The fourth member of the band, singer Malgorzata Stacha, is also familiar with doing random jobs that allow her to work on music. Stacha grew up in Poland, and she was working on a degree in literature there when she decided to change direction. She moved to the U.S. in 2006, landing in downtown Denver, where her first job was in the laundry department at the Adam’s Mark Hotel. Since then, she’s worked in various restaurants, and though she’s more involved with catering and marketing than waitressing these days, working in the food-service industry is still stressful at times.
“I work the jobs I have because I didn’t care about what I was doing,” says Stacha. “I just wanted to do music, and the work stuff was something that would allow me to do that. I didn’t worry about what it was; it just happened to be restaurants. I would like to shift elsewhere, but I’m not quite sure what.”
Figuring out how to live in Denver while making music has shaped the band’s trajectory — including how the musicians ended up in their current living space. In 2011, Etscheid was unable to find regular work. The band found an affordable house in Henderson that provided a reliable practice space, a headquarters for the pedal-effects company, and a place to work on ideas and music videos for the band...“when we’re not playing Illuminati,” says Etscheid.
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The house gave Holophrase a place to hole up and to incubate and enrich its creative and business endeavors. Early on, Henning and Etscheid hand-wired all the components for their pedals, an effort that took much of the time out of their product-development cycle. During the last two years, however, Mantic has worked with WMD, a well-known Denver-based instrument-pedal manufacturer, to do automated assembly of the circuit boards. “It’s like outsourcing to someplace in Denver,” says Etscheid. Holophrase met WMD owner William Mathewson backstage at a Nine Inch Nails concert when the band was swapping out models of a Masterflex pedal being used by NIN drummer Ilan Rubin.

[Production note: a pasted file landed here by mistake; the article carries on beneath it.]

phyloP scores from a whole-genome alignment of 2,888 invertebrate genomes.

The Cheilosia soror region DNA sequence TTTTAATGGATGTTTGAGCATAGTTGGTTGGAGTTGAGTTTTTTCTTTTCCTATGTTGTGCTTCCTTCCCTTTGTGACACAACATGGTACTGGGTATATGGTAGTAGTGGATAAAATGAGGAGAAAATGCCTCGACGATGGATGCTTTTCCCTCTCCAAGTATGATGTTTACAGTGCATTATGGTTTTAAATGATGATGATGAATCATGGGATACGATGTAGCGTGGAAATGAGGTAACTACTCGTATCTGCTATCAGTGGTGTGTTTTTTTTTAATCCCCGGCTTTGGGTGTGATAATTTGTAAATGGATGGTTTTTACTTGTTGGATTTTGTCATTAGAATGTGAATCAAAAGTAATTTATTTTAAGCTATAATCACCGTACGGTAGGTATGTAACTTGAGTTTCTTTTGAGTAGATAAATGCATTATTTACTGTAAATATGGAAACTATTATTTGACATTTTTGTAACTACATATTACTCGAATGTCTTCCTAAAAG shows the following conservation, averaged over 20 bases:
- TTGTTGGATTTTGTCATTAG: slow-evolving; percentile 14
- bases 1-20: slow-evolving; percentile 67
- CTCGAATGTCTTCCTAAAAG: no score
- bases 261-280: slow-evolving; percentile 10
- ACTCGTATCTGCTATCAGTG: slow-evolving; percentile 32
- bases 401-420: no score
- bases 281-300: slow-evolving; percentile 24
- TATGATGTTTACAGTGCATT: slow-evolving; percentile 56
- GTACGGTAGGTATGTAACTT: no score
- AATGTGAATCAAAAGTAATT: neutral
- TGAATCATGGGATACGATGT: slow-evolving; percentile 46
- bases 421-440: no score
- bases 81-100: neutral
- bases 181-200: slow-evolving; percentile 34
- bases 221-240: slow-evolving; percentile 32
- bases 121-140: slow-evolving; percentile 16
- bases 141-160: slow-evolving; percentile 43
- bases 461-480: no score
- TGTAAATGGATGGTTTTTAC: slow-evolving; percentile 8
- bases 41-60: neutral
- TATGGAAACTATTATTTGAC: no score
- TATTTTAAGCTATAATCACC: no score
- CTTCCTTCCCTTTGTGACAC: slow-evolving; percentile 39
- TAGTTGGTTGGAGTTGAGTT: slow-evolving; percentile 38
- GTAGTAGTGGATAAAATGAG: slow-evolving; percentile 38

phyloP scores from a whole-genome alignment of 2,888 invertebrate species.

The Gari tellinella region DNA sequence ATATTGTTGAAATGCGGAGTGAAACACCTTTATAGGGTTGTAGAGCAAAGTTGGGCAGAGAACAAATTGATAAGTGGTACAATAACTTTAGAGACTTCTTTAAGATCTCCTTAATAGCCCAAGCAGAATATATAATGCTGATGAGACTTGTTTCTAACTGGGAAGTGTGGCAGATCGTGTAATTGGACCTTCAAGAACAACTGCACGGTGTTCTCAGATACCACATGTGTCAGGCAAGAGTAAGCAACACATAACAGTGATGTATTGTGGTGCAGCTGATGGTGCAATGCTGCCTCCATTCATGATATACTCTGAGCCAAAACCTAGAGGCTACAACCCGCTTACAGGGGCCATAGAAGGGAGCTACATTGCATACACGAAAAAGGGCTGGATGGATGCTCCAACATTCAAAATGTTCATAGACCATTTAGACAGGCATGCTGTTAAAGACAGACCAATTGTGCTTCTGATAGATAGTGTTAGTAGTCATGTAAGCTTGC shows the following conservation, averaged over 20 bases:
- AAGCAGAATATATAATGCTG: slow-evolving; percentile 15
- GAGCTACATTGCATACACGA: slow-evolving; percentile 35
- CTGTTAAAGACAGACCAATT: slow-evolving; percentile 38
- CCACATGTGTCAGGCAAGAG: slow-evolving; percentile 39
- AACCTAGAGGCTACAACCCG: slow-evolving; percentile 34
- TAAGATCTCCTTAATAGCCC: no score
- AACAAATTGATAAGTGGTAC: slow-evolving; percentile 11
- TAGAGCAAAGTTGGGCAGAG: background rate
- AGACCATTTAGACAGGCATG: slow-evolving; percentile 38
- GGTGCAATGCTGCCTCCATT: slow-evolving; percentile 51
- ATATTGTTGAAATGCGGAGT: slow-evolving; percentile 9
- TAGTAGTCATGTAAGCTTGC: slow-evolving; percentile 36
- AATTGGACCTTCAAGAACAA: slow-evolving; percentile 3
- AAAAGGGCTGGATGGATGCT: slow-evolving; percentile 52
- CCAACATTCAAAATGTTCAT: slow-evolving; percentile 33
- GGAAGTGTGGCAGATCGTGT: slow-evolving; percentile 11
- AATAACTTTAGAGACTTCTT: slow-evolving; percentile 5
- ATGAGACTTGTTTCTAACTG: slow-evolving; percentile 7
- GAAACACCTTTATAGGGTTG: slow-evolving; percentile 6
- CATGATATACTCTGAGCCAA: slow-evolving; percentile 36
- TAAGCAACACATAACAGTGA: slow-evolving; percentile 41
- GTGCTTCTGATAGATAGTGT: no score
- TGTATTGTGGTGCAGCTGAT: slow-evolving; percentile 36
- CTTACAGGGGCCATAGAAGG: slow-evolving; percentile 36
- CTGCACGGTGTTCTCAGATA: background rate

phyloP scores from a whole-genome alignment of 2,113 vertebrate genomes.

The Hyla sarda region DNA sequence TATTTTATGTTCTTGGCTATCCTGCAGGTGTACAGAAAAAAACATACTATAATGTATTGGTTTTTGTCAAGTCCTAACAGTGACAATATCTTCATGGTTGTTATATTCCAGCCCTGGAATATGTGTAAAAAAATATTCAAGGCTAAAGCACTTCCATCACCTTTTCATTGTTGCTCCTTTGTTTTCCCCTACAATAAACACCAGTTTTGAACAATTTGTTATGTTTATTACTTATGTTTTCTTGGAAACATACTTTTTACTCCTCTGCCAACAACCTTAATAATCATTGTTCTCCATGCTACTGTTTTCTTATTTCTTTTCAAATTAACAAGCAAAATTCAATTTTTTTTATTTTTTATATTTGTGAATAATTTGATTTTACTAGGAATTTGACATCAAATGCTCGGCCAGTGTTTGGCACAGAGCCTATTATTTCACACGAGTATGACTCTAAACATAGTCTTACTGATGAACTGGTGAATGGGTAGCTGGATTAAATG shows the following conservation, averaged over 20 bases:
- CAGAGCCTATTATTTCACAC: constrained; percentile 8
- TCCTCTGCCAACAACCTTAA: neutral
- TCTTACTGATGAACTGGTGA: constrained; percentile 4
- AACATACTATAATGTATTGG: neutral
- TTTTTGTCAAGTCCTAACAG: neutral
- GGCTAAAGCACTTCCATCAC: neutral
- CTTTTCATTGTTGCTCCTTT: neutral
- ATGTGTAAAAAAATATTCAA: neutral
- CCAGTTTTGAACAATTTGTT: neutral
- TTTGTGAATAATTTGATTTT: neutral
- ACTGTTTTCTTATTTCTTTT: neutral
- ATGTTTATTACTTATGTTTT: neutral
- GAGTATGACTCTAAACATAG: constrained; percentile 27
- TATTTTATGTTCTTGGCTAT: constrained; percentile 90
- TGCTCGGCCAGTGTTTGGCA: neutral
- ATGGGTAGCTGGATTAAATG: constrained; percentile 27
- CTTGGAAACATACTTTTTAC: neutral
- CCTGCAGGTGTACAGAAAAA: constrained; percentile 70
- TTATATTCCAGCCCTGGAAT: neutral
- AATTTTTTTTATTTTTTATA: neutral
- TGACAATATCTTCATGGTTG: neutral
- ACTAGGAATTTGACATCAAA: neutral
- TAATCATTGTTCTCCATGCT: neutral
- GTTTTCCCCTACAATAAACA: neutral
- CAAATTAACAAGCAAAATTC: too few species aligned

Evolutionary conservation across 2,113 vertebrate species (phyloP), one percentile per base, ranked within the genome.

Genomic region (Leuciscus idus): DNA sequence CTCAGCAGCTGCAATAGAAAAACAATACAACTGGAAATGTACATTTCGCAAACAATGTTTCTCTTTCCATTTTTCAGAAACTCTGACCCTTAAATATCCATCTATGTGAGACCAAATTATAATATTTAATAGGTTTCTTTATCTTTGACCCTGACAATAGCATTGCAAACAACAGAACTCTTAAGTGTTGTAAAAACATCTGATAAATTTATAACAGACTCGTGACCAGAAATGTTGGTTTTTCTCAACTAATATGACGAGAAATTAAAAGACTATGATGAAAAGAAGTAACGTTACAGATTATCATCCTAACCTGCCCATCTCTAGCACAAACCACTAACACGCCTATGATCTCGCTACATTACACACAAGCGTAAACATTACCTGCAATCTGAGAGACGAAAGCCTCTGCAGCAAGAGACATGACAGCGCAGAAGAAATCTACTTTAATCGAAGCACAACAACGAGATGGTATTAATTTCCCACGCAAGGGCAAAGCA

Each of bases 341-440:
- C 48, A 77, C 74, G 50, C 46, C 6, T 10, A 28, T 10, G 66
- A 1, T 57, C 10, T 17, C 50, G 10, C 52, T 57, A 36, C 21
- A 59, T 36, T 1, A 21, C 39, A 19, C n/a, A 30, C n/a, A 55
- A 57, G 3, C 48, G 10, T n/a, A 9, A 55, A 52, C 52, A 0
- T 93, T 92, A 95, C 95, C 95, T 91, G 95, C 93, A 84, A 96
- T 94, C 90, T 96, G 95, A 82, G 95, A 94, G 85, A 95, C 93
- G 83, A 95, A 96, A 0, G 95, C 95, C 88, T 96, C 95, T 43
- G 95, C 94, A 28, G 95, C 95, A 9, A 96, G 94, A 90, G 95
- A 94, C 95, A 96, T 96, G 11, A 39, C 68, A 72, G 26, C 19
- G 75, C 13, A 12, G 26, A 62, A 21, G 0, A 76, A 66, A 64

While Holophrase hasn’t been directly affected by Denver’s housing crisis, its members wouldn’t be able to afford an apartment and a practice space in the city at their current income levels. Although Mantic is growing, the company’s profits still pay Etscheid and Henning below minimum wage. At one point, the two did a short stint in a dispensary cutting cannabis to make extra money — the most Denver of stories these days.
“There were no [freebies] except what stuck to your glove,” recalls Henning. “You could scrape it off. It’s called ‘glove hash.’ People would take their gloves off and clap them together and scrape it off and try to get as much from the gloves as possible. [Top ten ways] to get the most glove hash at your current job, Colorado: You let it dry and then stretch the gloves out, and it comes off in one piece. And it always tasted like plastic. It was free, okay? Sometimes free is the best you can get.”